Mother and Baby

New guidelines for keeping babies safe in swimming pools

Section: Family travel
New guidelines for keeping babies safe in swimming pools

New national guidelines to ensure baby and toddler safety during swimming lessons have been launched by Parliament. 

The key points of the new guidelines: 

The Baby and Toddler Swimming Teaching Safety Guidelines have been developed in collaboration with the BSI, by key industry players Water Babies, Splash About and the national governing body for swimming, the ASA, to keep these children safe in swimming pools. 

The guidelines are intended to provide a standard for all British baby swim schools to adhere to and for parents to rely on. 

According to the ASA (Amateur Swimming Association) almost half a million babies and toddlers aged up to 3 years will take part in swimming lessons this year. 

Baby swimming is increasingly popular, not only because it is one of the few physical activities that can be done from birth, but also because of its potentially lifesaving nature. This nationwide rise in baby and toddler swimming lessons has also seen a corresponding reduction in the number of deaths by drowning in children aged 0-4 years with a drop of 25% since 2010, according to the WAID (Water Accident and Incident Database).

As well as providing crucial guidance for ensuring the safety and wellbeing of babies during swimming lessons, the guidelines also give recommendations for appropriate swimwear and underwater photography.

They advise that children under 4 years should wear a leak-proof neoprene swim nappy cover over a disposable or reusable swim nappy to ensure pool water is clean for all swimmers.  

The recommendations also cover best-practice teaching methods and a focus on pool operation including temperature and hygiene. 

Find out more at

The new guidelines provide reassurance for parents and carers that important quality aspects for baby swimming lessons and underwater photography have been carefully considered. Here’s a simple summary of what to look out for.


Teachers should have an industry-recognised swimming qualification specific to teaching babies and toddlers. There should also be a trained lifesaver and first aid member of staff available at all times throughout the class.


All employees who work directly with children should have undertaken relevant criminal records checks, have attended a Safeguarding Children in Sport course and have been trained in its swim school’s safeguarding policies and procedures.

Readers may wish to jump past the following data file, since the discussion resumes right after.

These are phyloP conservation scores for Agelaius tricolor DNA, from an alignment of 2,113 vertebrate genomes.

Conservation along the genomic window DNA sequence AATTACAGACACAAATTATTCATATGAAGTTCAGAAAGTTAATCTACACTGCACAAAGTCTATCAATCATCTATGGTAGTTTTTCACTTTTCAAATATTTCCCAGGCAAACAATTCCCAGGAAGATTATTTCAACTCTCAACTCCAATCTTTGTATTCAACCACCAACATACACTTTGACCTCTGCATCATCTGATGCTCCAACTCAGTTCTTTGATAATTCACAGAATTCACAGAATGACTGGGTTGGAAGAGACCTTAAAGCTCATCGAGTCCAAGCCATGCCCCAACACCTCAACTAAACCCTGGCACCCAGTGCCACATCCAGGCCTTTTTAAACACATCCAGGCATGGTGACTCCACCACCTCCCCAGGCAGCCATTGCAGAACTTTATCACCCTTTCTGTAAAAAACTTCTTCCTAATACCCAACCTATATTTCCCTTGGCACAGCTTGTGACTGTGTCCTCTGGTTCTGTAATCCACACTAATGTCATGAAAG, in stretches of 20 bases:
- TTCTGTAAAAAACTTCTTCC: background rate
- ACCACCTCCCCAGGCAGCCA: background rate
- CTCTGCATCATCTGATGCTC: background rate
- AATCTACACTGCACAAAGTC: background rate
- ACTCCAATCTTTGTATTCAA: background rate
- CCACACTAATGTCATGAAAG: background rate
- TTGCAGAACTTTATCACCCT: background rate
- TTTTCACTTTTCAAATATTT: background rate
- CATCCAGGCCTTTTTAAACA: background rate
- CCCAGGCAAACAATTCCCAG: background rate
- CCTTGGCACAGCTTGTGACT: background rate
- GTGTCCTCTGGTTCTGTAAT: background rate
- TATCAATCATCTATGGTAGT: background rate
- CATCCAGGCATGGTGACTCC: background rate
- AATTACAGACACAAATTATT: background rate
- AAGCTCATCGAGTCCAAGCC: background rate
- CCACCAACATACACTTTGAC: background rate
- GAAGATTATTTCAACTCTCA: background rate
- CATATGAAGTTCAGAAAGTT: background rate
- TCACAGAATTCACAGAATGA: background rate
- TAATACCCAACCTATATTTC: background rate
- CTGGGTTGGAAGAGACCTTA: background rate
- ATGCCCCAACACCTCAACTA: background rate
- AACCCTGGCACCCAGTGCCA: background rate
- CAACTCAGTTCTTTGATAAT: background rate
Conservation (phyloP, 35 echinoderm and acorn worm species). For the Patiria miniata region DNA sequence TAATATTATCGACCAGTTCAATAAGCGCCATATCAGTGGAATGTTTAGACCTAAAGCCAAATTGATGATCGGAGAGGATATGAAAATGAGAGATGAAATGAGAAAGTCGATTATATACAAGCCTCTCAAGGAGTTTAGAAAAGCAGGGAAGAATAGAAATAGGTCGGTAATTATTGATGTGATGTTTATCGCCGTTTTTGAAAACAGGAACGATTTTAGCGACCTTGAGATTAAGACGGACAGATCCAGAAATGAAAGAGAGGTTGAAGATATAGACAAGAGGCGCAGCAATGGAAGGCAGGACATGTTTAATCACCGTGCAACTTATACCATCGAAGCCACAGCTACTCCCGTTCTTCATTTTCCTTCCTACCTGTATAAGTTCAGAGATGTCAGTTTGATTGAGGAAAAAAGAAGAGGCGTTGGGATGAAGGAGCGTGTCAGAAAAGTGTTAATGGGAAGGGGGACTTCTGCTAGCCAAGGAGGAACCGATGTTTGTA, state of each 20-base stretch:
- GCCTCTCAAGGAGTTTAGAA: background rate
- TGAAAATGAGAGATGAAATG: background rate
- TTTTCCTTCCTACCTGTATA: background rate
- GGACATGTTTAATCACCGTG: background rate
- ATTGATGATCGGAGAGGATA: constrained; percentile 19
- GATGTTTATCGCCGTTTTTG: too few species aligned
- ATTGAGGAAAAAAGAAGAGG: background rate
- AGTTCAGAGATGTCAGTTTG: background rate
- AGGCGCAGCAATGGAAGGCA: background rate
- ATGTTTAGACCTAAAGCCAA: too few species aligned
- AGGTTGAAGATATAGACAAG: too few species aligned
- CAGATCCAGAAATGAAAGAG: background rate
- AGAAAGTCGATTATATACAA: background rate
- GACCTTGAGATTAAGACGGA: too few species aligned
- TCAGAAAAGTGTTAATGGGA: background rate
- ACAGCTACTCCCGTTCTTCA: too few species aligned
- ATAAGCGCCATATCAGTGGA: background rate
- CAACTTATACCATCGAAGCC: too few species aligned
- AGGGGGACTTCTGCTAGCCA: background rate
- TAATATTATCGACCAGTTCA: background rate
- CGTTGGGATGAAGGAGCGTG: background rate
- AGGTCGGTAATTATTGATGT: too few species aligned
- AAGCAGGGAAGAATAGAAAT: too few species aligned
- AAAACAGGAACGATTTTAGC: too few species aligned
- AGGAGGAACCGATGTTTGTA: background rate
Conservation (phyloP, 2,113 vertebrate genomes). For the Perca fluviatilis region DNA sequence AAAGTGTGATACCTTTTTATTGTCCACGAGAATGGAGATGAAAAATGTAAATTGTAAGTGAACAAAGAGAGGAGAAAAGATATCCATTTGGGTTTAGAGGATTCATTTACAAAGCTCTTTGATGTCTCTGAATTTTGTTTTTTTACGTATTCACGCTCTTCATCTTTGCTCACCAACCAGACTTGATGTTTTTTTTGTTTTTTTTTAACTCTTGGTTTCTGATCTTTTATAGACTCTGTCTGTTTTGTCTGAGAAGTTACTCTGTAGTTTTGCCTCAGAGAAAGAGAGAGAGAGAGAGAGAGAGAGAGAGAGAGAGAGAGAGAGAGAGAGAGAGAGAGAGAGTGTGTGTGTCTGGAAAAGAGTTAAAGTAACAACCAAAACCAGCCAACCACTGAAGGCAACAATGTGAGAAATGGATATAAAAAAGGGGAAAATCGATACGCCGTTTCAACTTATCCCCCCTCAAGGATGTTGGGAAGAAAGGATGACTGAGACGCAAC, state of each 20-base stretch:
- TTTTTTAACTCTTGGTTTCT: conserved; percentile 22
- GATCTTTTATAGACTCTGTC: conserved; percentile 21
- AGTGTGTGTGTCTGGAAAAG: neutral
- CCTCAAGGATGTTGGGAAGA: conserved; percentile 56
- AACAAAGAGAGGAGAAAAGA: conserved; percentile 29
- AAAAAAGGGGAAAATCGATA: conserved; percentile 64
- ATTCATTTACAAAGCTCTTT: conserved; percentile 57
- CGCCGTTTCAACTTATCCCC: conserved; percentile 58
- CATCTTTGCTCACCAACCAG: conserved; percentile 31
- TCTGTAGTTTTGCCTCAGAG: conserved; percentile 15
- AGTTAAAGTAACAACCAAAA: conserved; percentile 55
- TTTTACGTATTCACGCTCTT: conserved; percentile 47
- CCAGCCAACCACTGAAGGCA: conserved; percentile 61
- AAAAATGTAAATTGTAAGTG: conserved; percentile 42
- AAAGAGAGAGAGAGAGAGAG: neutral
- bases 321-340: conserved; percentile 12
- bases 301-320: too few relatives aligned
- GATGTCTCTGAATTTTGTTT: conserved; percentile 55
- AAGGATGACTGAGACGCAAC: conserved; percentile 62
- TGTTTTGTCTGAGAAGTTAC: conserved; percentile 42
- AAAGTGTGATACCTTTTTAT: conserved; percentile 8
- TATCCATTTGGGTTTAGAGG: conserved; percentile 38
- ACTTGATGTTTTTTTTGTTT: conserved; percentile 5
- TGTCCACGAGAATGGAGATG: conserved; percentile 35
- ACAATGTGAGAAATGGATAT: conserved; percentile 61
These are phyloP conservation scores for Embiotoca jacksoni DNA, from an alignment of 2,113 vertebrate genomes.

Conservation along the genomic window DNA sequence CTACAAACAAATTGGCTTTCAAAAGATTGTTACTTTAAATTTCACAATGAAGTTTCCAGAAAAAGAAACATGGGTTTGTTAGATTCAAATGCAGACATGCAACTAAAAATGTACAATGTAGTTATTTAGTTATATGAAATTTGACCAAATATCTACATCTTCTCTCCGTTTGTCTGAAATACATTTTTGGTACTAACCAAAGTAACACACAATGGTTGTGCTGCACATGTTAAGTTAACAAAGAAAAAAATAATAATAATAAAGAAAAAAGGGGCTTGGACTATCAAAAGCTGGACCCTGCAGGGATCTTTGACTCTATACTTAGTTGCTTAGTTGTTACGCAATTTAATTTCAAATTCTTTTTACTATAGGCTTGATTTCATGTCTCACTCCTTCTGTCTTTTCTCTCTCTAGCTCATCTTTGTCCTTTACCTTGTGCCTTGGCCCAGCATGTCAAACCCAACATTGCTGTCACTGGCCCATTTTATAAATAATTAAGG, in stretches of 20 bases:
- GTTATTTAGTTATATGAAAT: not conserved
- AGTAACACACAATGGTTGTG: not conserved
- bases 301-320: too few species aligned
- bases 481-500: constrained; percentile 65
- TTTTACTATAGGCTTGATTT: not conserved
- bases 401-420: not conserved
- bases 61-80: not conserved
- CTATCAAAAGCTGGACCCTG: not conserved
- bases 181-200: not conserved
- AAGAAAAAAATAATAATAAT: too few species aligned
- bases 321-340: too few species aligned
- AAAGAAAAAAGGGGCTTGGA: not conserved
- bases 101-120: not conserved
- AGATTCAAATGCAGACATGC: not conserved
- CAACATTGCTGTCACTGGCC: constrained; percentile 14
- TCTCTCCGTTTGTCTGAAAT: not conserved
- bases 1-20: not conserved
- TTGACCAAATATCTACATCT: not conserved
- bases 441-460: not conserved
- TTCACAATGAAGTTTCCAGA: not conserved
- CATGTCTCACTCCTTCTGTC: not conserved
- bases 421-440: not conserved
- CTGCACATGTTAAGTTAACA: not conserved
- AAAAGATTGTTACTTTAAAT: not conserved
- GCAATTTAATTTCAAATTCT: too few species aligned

Health and hygiene

All children under four should wear a double-nappy system for their swim class - a disposable or reusable swim nappy, with a snug-fitting neoprene nappy on top with close- fitting leg and waist ribs.


Pools should be heated to at least 320 for children 0-3 months old, 300 for children 3-12 months, up to a maximum of 350. Pool safety

Swim schools should monitor pool conditions closely to ensure its venues are maintained safely and efficiently. They should carry out risk assessments at each pool to ensure they operate to the highest health and safety standards.


Swim schools should be fully insured, with both Public Liability insurance and professional indemnity protection to £10 million.

Lesson Structure

Some swim schools offer a highly evolved programme with clear aims and objectives, while others offer something that’s rather less developed, so make sure you know which you’re getting.

Taking a baby underwater is an important part of a lesson structure, but it should never be the main focus of the lesson. 

Lessons should always evolve at your child’s own pace, and place emphasis on both of you having fun.

Underwater photography

The person who will be swimming little ones under the water at the photo shoot should be a fully qualified baby swimming teacher who’s been trained in the act of intentional submersion.

Babies should only be submerged at a photo shoot when they have experienced previous submersions and are comfortable with the process. 

  • Author: Sophie Knight Sophie Knight
  • Job Title: Contributing Editor

Sophie is a journalist and mum of one, and previously edited before moving on to write about family cars for - now Sophie is Commercial Content Editor for M&B, Closer, Heat, Empire, and 

She is passionate about raising awareness around postnatal depression and is a Mental Health First Aider.

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